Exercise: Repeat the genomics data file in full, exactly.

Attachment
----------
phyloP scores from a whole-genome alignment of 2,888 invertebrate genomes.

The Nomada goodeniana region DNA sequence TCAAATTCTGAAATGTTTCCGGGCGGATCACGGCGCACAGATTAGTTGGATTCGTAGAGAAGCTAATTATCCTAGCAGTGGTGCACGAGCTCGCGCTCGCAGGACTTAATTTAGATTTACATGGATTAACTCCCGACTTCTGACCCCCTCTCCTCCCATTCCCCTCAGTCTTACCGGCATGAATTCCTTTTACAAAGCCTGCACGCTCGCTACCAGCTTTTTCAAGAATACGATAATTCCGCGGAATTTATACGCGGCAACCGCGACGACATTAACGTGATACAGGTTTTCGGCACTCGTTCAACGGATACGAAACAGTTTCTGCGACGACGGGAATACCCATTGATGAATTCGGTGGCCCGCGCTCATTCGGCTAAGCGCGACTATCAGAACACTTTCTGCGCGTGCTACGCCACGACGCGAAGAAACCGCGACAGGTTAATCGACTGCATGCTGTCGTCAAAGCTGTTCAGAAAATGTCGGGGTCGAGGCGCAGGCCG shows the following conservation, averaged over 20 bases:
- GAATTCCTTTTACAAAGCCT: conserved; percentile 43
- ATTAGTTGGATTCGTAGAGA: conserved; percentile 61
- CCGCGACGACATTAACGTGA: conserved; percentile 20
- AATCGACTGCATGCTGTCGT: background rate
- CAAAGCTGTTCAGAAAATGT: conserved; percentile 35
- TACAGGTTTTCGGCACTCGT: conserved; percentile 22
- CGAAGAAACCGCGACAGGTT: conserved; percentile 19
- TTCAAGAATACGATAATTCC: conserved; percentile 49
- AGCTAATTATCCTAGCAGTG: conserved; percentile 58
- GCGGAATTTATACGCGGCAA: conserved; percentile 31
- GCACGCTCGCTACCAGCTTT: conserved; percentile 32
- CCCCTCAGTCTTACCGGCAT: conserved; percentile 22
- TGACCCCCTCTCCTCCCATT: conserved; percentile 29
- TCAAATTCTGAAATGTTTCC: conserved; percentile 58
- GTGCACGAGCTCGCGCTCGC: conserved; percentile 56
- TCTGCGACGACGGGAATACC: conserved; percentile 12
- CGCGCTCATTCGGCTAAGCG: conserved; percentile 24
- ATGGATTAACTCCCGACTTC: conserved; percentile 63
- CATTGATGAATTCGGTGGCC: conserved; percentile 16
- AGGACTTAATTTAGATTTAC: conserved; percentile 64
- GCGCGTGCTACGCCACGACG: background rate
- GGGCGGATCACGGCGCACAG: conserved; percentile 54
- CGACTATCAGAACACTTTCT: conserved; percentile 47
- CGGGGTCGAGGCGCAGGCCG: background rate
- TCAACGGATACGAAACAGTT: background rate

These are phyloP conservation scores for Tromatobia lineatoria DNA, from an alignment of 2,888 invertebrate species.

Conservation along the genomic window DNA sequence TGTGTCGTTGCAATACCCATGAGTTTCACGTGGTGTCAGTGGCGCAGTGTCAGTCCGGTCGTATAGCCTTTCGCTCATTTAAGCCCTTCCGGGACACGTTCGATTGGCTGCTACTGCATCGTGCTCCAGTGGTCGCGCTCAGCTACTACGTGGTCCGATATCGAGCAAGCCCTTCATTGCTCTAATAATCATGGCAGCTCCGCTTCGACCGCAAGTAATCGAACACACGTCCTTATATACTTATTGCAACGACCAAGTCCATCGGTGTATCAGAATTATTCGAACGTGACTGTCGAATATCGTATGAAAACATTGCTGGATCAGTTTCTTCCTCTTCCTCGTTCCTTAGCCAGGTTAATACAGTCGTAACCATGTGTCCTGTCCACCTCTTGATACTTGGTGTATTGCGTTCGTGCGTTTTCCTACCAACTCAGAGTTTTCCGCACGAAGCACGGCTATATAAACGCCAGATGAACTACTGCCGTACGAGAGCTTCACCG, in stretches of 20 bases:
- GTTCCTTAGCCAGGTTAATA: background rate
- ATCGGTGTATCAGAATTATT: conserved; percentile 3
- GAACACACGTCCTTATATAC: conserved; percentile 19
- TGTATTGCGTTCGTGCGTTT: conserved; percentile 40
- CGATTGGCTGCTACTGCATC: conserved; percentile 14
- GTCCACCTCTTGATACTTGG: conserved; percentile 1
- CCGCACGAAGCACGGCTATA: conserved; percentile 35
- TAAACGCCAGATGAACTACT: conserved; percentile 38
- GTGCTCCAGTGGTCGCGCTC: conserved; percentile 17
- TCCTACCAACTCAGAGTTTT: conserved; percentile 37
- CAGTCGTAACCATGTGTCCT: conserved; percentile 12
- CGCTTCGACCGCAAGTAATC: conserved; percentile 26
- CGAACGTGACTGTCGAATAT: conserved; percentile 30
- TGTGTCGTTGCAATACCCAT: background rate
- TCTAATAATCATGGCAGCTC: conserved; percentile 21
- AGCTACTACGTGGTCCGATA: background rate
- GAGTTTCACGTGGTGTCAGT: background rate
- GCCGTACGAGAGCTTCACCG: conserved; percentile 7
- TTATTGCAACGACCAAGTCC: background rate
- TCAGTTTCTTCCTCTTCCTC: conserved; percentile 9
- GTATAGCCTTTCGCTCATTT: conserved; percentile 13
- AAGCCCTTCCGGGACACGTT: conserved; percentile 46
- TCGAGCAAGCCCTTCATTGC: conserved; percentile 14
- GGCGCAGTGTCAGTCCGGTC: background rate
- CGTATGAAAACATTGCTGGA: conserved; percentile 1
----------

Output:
phyloP scores from a whole-genome alignment of 2,888 invertebrate genomes.

The Nomada goodeniana region DNA sequence TCAAATTCTGAAATGTTTCCGGGCGGATCACGGCGCACAGATTAGTTGGATTCGTAGAGAAGCTAATTATCCTAGCAGTGGTGCACGAGCTCGCGCTCGCAGGACTTAATTTAGATTTACATGGATTAACTCCCGACTTCTGACCCCCTCTCCTCCCATTCCCCTCAGTCTTACCGGCATGAATTCCTTTTACAAAGCCTGCACGCTCGCTACCAGCTTTTTCAAGAATACGATAATTCCGCGGAATTTATACGCGGCAACCGCGACGACATTAACGTGATACAGGTTTTCGGCACTCGTTCAACGGATACGAAACAGTTTCTGCGACGACGGGAATACCCATTGATGAATTCGGTGGCCCGCGCTCATTCGGCTAAGCGCGACTATCAGAACACTTTCTGCGCGTGCTACGCCACGACGCGAAGAAACCGCGACAGGTTAATCGACTGCATGCTGTCGTCAAAGCTGTTCAGAAAATGTCGGGGTCGAGGCGCAGGCCG shows the following conservation, averaged over 20 bases:
- GAATTCCTTTTACAAAGCCT: conserved; percentile 43
- ATTAGTTGGATTCGTAGAGA: conserved; percentile 61
- CCGCGACGACATTAACGTGA: conserved; percentile 20
- AATCGACTGCATGCTGTCGT: background rate
- CAAAGCTGTTCAGAAAATGT: conserved; percentile 35
- TACAGGTTTTCGGCACTCGT: conserved; percentile 22
- CGAAGAAACCGCGACAGGTT: conserved; percentile 19
- TTCAAGAATACGATAATTCC: conserved; percentile 49
- AGCTAATTATCCTAGCAGTG: conserved; percentile 58
- GCGGAATTTATACGCGGCAA: conserved; percentile 31
- GCACGCTCGCTACCAGCTTT: conserved; percentile 32
- CCCCTCAGTCTTACCGGCAT: conserved; percentile 22
- TGACCCCCTCTCCTCCCATT: conserved; percentile 29
- TCAAATTCTGAAATGTTTCC: conserved; percentile 58
- GTGCACGAGCTCGCGCTCGC: conserved; percentile 56
- TCTGCGACGACGGGAATACC: conserved; percentile 12
- CGCGCTCATTCGGCTAAGCG: conserved; percentile 24
- ATGGATTAACTCCCGACTTC: conserved; percentile 63
- CATTGATGAATTCGGTGGCC: conserved; percentile 16
- AGGACTTAATTTAGATTTAC: conserved; percentile 64
- GCGCGTGCTACGCCACGACG: background rate
- GGGCGGATCACGGCGCACAG: conserved; percentile 54
- CGACTATCAGAACACTTTCT: conserved; percentile 47
- CGGGGTCGAGGCGCAGGCCG: background rate
- TCAACGGATACGAAACAGTT: background rate

These are phyloP conservation scores for Tromatobia lineatoria DNA, from an alignment of 2,888 invertebrate species.

Conservation along the genomic window DNA sequence TGTGTCGTTGCAATACCCATGAGTTTCACGTGGTGTCAGTGGCGCAGTGTCAGTCCGGTCGTATAGCCTTTCGCTCATTTAAGCCCTTCCGGGACACGTTCGATTGGCTGCTACTGCATCGTGCTCCAGTGGTCGCGCTCAGCTACTACGTGGTCCGATATCGAGCAAGCCCTTCATTGCTCTAATAATCATGGCAGCTCCGCTTCGACCGCAAGTAATCGAACACACGTCCTTATATACTTATTGCAACGACCAAGTCCATCGGTGTATCAGAATTATTCGAACGTGACTGTCGAATATCGTATGAAAACATTGCTGGATCAGTTTCTTCCTCTTCCTCGTTCCTTAGCCAGGTTAATACAGTCGTAACCATGTGTCCTGTCCACCTCTTGATACTTGGTGTATTGCGTTCGTGCGTTTTCCTACCAACTCAGAGTTTTCCGCACGAAGCACGGCTATATAAACGCCAGATGAACTACTGCCGTACGAGAGCTTCACCG, in stretches of 20 bases:
- GTTCCTTAGCCAGGTTAATA: background rate
- ATCGGTGTATCAGAATTATT: conserved; percentile 3
- GAACACACGTCCTTATATAC: conserved; percentile 19
- TGTATTGCGTTCGTGCGTTT: conserved; percentile 40
- CGATTGGCTGCTACTGCATC: conserved; percentile 14
- GTCCACCTCTTGATACTTGG: conserved; percentile 1
- CCGCACGAAGCACGGCTATA: conserved; percentile 35
- TAAACGCCAGATGAACTACT: conserved; percentile 38
- GTGCTCCAGTGGTCGCGCTC: conserved; percentile 17
- TCCTACCAACTCAGAGTTTT: conserved; percentile 37
- CAGTCGTAACCATGTGTCCT: conserved; percentile 12
- CGCTTCGACCGCAAGTAATC: conserved; percentile 26
- CGAACGTGACTGTCGAATAT: conserved; percentile 30
- TGTGTCGTTGCAATACCCAT: background rate
- TCTAATAATCATGGCAGCTC: conserved; percentile 21
- AGCTACTACGTGGTCCGATA: background rate
- GAGTTTCACGTGGTGTCAGT: background rate
- GCCGTACGAGAGCTTCACCG: conserved; percentile 7
- TTATTGCAACGACCAAGTCC: background rate
- TCAGTTTCTTCCTCTTCCTC: conserved; percentile 9
- GTATAGCCTTTCGCTCATTT: conserved; percentile 13
- AAGCCCTTCCGGGACACGTT: conserved; percentile 46
- TCGAGCAAGCCCTTCATTGC: conserved; percentile 14
- GGCGCAGTGTCAGTCCGGTC: background rate
- CGTATGAAAACATTGCTGGA: conserved; percentile 1